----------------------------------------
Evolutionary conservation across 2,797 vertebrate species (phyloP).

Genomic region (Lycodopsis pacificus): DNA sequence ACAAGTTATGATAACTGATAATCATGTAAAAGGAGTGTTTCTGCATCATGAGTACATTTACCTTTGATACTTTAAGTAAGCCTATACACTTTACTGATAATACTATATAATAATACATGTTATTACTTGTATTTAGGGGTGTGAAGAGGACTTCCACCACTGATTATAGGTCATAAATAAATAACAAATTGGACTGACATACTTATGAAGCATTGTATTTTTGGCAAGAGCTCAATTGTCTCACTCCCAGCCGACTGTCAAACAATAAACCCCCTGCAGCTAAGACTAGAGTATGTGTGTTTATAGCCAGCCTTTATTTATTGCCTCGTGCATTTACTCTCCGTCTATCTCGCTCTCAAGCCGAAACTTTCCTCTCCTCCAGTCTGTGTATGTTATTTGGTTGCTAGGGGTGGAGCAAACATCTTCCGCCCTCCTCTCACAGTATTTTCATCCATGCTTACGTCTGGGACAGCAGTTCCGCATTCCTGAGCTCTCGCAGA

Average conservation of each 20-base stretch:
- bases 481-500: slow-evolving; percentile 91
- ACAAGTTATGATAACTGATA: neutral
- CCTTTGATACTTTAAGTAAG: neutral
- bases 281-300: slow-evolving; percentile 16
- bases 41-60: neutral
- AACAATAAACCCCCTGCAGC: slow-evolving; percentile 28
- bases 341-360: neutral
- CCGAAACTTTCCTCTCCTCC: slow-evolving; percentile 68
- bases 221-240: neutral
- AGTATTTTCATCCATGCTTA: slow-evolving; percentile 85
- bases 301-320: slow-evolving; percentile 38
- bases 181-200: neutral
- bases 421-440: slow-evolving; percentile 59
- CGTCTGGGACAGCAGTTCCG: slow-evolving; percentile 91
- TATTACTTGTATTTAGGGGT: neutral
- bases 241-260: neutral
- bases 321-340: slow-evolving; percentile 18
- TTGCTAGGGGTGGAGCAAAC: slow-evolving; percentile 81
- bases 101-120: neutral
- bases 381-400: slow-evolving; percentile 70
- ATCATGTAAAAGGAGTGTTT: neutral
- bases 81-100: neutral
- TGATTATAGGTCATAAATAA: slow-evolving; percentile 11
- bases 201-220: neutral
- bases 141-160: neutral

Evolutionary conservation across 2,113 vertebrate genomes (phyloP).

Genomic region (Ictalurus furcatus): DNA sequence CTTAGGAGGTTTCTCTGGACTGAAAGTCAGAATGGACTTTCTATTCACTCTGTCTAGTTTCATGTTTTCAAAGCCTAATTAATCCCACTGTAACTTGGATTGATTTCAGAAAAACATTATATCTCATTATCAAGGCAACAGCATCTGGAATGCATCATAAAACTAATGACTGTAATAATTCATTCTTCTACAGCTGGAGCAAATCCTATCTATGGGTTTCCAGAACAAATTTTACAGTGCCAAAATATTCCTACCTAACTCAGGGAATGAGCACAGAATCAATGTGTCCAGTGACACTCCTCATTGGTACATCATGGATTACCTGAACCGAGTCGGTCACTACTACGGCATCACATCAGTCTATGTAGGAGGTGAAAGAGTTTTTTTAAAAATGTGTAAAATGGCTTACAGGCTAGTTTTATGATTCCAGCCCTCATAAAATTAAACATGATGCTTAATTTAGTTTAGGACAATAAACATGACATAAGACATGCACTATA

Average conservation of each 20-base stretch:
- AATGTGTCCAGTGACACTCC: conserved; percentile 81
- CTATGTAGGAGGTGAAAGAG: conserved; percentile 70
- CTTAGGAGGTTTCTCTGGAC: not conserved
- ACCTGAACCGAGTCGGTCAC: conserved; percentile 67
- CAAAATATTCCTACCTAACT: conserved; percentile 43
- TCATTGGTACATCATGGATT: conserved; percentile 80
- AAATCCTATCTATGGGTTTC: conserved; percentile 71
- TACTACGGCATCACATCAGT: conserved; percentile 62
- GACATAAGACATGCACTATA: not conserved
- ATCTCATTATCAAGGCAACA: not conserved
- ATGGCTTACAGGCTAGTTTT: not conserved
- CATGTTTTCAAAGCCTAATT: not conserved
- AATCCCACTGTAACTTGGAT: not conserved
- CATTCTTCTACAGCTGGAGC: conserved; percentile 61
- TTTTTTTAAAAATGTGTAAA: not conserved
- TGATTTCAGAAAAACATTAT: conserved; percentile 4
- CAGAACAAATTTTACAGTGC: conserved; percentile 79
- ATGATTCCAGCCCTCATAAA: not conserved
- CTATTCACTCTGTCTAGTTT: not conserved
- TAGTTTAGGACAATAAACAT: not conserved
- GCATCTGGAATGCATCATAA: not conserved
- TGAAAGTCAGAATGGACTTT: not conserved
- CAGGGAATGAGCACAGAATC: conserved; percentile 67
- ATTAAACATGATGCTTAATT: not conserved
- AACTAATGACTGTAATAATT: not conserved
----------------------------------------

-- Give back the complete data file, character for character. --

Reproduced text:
Evolutionary conservation across 2,797 vertebrate species (phyloP).

Genomic region (Lycodopsis pacificus): DNA sequence ACAAGTTATGATAACTGATAATCATGTAAAAGGAGTGTTTCTGCATCATGAGTACATTTACCTTTGATACTTTAAGTAAGCCTATACACTTTACTGATAATACTATATAATAATACATGTTATTACTTGTATTTAGGGGTGTGAAGAGGACTTCCACCACTGATTATAGGTCATAAATAAATAACAAATTGGACTGACATACTTATGAAGCATTGTATTTTTGGCAAGAGCTCAATTGTCTCACTCCCAGCCGACTGTCAAACAATAAACCCCCTGCAGCTAAGACTAGAGTATGTGTGTTTATAGCCAGCCTTTATTTATTGCCTCGTGCATTTACTCTCCGTCTATCTCGCTCTCAAGCCGAAACTTTCCTCTCCTCCAGTCTGTGTATGTTATTTGGTTGCTAGGGGTGGAGCAAACATCTTCCGCCCTCCTCTCACAGTATTTTCATCCATGCTTACGTCTGGGACAGCAGTTCCGCATTCCTGAGCTCTCGCAGA

Average conservation of each 20-base stretch:
- bases 481-500: slow-evolving; percentile 91
- ACAAGTTATGATAACTGATA: neutral
- CCTTTGATACTTTAAGTAAG: neutral
- bases 281-300: slow-evolving; percentile 16
- bases 41-60: neutral
- AACAATAAACCCCCTGCAGC: slow-evolving; percentile 28
- bases 341-360: neutral
- CCGAAACTTTCCTCTCCTCC: slow-evolving; percentile 68
- bases 221-240: neutral
- AGTATTTTCATCCATGCTTA: slow-evolving; percentile 85
- bases 301-320: slow-evolving; percentile 38
- bases 181-200: neutral
- bases 421-440: slow-evolving; percentile 59
- CGTCTGGGACAGCAGTTCCG: slow-evolving; percentile 91
- TATTACTTGTATTTAGGGGT: neutral
- bases 241-260: neutral
- bases 321-340: slow-evolving; percentile 18
- TTGCTAGGGGTGGAGCAAAC: slow-evolving; percentile 81
- bases 101-120: neutral
- bases 381-400: slow-evolving; percentile 70
- ATCATGTAAAAGGAGTGTTT: neutral
- bases 81-100: neutral
- TGATTATAGGTCATAAATAA: slow-evolving; percentile 11
- bases 201-220: neutral
- bases 141-160: neutral

Evolutionary conservation across 2,113 vertebrate genomes (phyloP).

Genomic region (Ictalurus furcatus): DNA sequence CTTAGGAGGTTTCTCTGGACTGAAAGTCAGAATGGACTTTCTATTCACTCTGTCTAGTTTCATGTTTTCAAAGCCTAATTAATCCCACTGTAACTTGGATTGATTTCAGAAAAACATTATATCTCATTATCAAGGCAACAGCATCTGGAATGCATCATAAAACTAATGACTGTAATAATTCATTCTTCTACAGCTGGAGCAAATCCTATCTATGGGTTTCCAGAACAAATTTTACAGTGCCAAAATATTCCTACCTAACTCAGGGAATGAGCACAGAATCAATGTGTCCAGTGACACTCCTCATTGGTACATCATGGATTACCTGAACCGAGTCGGTCACTACTACGGCATCACATCAGTCTATGTAGGAGGTGAAAGAGTTTTTTTAAAAATGTGTAAAATGGCTTACAGGCTAGTTTTATGATTCCAGCCCTCATAAAATTAAACATGATGCTTAATTTAGTTTAGGACAATAAACATGACATAAGACATGCACTATA

Average conservation of each 20-base stretch:
- AATGTGTCCAGTGACACTCC: conserved; percentile 81
- CTATGTAGGAGGTGAAAGAG: conserved; percentile 70
- CTTAGGAGGTTTCTCTGGAC: not conserved
- ACCTGAACCGAGTCGGTCAC: conserved; percentile 67
- CAAAATATTCCTACCTAACT: conserved; percentile 43
- TCATTGGTACATCATGGATT: conserved; percentile 80
- AAATCCTATCTATGGGTTTC: conserved; percentile 71
- TACTACGGCATCACATCAGT: conserved; percentile 62
- GACATAAGACATGCACTATA: not conserved
- ATCTCATTATCAAGGCAACA: not conserved
- ATGGCTTACAGGCTAGTTTT: not conserved
- CATGTTTTCAAAGCCTAATT: not conserved
- AATCCCACTGTAACTTGGAT: not conserved
- CATTCTTCTACAGCTGGAGC: conserved; percentile 61
- TTTTTTTAAAAATGTGTAAA: not conserved
- TGATTTCAGAAAAACATTAT: conserved; percentile 4
- CAGAACAAATTTTACAGTGC: conserved; percentile 79
- ATGATTCCAGCCCTCATAAA: not conserved
- CTATTCACTCTGTCTAGTTT: not conserved
- TAGTTTAGGACAATAAACAT: not conserved
- GCATCTGGAATGCATCATAA: not conserved
- TGAAAGTCAGAATGGACTTT: not conserved
- CAGGGAATGAGCACAGAATC: conserved; percentile 67
- ATTAAACATGATGCTTAATT: not conserved
- AACTAATGACTGTAATAATT: not conserved